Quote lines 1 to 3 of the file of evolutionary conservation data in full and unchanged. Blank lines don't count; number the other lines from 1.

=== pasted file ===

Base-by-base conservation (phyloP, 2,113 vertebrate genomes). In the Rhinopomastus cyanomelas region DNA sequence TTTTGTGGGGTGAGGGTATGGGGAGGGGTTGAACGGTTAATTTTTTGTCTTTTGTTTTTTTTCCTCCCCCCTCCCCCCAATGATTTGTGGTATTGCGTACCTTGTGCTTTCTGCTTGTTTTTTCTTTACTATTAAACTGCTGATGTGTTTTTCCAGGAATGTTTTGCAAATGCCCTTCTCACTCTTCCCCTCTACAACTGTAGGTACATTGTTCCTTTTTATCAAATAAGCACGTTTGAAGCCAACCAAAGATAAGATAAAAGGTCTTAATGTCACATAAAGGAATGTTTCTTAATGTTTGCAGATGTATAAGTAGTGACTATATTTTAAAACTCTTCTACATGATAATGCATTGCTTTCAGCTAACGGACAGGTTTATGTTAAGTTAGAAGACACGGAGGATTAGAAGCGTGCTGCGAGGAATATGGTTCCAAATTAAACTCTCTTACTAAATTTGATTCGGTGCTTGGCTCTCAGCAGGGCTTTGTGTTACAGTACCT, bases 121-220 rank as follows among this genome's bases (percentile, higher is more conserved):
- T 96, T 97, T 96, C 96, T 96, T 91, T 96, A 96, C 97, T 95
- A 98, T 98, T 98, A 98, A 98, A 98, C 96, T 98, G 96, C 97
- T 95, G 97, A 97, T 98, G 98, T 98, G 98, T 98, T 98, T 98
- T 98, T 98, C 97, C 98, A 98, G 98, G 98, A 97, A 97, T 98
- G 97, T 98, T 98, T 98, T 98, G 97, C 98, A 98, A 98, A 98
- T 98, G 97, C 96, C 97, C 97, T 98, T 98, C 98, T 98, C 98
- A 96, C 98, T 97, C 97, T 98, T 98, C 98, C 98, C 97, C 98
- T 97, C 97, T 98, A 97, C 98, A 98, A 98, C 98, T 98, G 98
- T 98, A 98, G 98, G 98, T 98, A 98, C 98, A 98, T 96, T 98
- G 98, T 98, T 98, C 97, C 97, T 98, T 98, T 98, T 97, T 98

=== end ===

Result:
Base-by-base conservation (phyloP, 2,113 vertebrate genomes). In the Rhinopomastus cyanomelas region DNA sequence TTTTGTGGGGTGAGGGTATGGGGAGGGGTTGAACGGTTAATTTTTTGTCTTTTGTTTTTTTTCCTCCCCCCTCCCCCCAATGATTTGTGGTATTGCGTACCTTGTGCTTTCTGCTTGTTTTTTCTTTACTATTAAACTGCTGATGTGTTTTTCCAGGAATGTTTTGCAAATGCCCTTCTCACTCTTCCCCTCTACAACTGTAGGTACATTGTTCCTTTTTATCAAATAAGCACGTTTGAAGCCAACCAAAGATAAGATAAAAGGTCTTAATGTCACATAAAGGAATGTTTCTTAATGTTTGCAGATGTATAAGTAGTGACTATATTTTAAAACTCTTCTACATGATAATGCATTGCTTTCAGCTAACGGACAGGTTTATGTTAAGTTAGAAGACACGGAGGATTAGAAGCGTGCTGCGAGGAATATGGTTCCAAATTAAACTCTCTTACTAAATTTGATTCGGTGCTTGGCTCTCAGCAGGGCTTTGTGTTACAGTACCT, bases 121-220 rank as follows among this genome's bases (percentile, higher is more conserved):
- T 96, T 97, T 96, C 96, T 96, T 91, T 96, A 96, C 97, T 95
- A 98, T 98, T 98, A 98, A 98, A 98, C 96, T 98, G 96, C 97